Thursday, July 21, 2011

Sustainable Fertilizers for Flowering Shrubs

No, that's not the name of today's Hans Andersen tale, but it is relevant.  I just thought I'd title this entry something more eye-catching than the plain old story title; today's being The Rose Elf (or, The Elf of the Rose).  For those of you keeping score at home: this time, I only read one translation, that being the Haugaard.  I don't suspect there should be significant variations here, but for transparency's sake I'll disclose that I haven't yet read the translation I linked above.

Getting on with it then:

Any reader of some of Hans Andersen's more obscure works will notice that his storytelling (I say storytelling here, rather than writing - see next paragraph) seems to lack planning of any kind.  A story will begin about one thing, quickly shift to another, and more often than not, come to an abrupt and unexpected end, sloppily tying off, rather than weaving in, all the loose ends Andersen left hanging along the way.  So it goes with The Rose Elf, a story that begins about a tiny elf dwelling among the roses, and ends up a grisly murder tale centered around a severed head kept in a flower pot.  Oops, spoilers.  Nobody actually reads these stories, right?  Nobody even reads this blog, surely.

Anywho.  I suppose I should not be surprised at this lack of planning.  With a bit of imagination, I can clearly picture Andersen, huddled by a dwindling fire in a rustic cottage, surrounded by, oh, some fifty or so filthy, sick, and dying children.  In a malnourished stupor, he attempts to spin a yarn that will shut them up and/or briefly take their minds off of how frozen and starving they are.  Needless to say, the story need not be terribly cohesive or even interesting.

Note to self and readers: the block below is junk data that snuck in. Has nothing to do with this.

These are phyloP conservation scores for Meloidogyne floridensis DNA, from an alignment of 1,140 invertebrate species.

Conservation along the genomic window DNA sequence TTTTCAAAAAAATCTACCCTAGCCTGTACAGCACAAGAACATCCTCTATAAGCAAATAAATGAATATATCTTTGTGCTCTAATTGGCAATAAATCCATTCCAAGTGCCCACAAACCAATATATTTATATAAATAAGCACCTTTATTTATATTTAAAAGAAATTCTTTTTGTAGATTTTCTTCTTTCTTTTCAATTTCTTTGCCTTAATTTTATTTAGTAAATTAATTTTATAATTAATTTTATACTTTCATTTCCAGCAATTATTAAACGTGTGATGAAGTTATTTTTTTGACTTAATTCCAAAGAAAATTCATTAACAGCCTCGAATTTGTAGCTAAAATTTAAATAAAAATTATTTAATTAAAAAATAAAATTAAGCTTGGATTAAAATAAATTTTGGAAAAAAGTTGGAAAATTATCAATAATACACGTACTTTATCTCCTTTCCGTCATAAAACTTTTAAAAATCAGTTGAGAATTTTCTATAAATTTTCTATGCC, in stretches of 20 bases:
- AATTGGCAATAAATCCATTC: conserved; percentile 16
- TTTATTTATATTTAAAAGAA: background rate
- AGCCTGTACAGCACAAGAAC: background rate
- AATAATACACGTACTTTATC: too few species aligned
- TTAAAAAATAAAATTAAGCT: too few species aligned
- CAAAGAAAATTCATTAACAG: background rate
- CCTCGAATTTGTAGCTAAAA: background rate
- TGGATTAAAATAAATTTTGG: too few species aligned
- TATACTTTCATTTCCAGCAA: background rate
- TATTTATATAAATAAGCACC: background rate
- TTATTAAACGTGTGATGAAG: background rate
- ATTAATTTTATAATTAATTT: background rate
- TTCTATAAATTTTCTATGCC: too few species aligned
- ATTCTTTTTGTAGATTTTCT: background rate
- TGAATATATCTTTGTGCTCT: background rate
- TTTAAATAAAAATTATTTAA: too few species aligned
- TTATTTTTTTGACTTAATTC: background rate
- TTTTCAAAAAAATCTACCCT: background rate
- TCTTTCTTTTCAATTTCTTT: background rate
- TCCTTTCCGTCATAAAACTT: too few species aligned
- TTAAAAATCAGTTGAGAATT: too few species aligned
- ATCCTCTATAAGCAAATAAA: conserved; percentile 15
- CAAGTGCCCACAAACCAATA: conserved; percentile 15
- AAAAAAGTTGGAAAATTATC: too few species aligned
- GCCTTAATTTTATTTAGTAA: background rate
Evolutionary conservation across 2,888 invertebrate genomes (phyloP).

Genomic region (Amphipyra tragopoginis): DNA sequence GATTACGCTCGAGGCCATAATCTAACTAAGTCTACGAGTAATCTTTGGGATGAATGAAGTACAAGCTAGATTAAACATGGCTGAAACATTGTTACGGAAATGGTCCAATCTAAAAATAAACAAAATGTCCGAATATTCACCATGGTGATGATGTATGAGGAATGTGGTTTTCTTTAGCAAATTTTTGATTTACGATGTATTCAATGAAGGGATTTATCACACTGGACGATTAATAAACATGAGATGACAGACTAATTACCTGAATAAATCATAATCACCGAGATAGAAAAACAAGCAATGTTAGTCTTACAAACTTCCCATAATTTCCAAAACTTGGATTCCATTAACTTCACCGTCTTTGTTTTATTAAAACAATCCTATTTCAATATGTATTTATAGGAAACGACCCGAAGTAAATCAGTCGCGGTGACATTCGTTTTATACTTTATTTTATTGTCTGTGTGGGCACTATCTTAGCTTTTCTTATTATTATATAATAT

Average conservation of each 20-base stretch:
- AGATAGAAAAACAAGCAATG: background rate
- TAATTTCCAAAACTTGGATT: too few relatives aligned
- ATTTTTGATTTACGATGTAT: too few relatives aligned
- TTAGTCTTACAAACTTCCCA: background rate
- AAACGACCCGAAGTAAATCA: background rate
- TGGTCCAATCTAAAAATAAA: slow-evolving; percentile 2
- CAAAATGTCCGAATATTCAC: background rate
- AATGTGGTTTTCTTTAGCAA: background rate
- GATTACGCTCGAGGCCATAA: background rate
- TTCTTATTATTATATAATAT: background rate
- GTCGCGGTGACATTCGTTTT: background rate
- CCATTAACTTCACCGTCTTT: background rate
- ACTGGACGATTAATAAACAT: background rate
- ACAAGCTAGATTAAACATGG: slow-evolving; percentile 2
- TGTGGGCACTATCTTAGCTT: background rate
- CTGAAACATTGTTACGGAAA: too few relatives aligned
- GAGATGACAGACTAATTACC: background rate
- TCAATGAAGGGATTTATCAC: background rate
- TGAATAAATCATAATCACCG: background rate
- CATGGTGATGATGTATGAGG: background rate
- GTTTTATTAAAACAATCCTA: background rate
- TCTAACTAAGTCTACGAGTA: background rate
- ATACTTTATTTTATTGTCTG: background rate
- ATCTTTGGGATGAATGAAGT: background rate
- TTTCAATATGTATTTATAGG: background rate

**The preceding has been a FICTIONALIZED DRAMATIZATION.  I have NO IDEA whether Andersen was poor or wealthy, had children or not, etc.  And for once, I'm not bothering to do A LICK of research.**
How all the bizarre false starts and plot holes got into the versions that were actually written down on paper is beyond me, but that's my little story, and it's good enough for me.

Without further ado, two versions (colored and uncolored) of my illustration for The Rose Elf.  Enjoy.

"...she took the largest flower-pot she could find, and in this she placed the head of the dead man, covered it up with earth, and planted the twig of jasmine in it."

[Copic. Moleskine. 5x8"]

If they look slightly different to you, that's because they are.  Neither are scans, they're low-quality photos with skewed perspective.  I'd ask which one you prefer, but the point is moot, as the b&w one doesn't exist anymore, having become the color one.


Junkyard Sam said...

Oh this is cool! I love seeing the B/W vs. finished version. It's amazing how much the color adds! So much texture and loveliness. Neat piece! Scary, too. =)

ISNorden said...

For what it's worth, Andersen did come from a poor family; he never married or had children of his own, but he did entertain other people's children with improvised stories that he told aloud. Unfortunately, what works in spoken improv doesn't always work in print!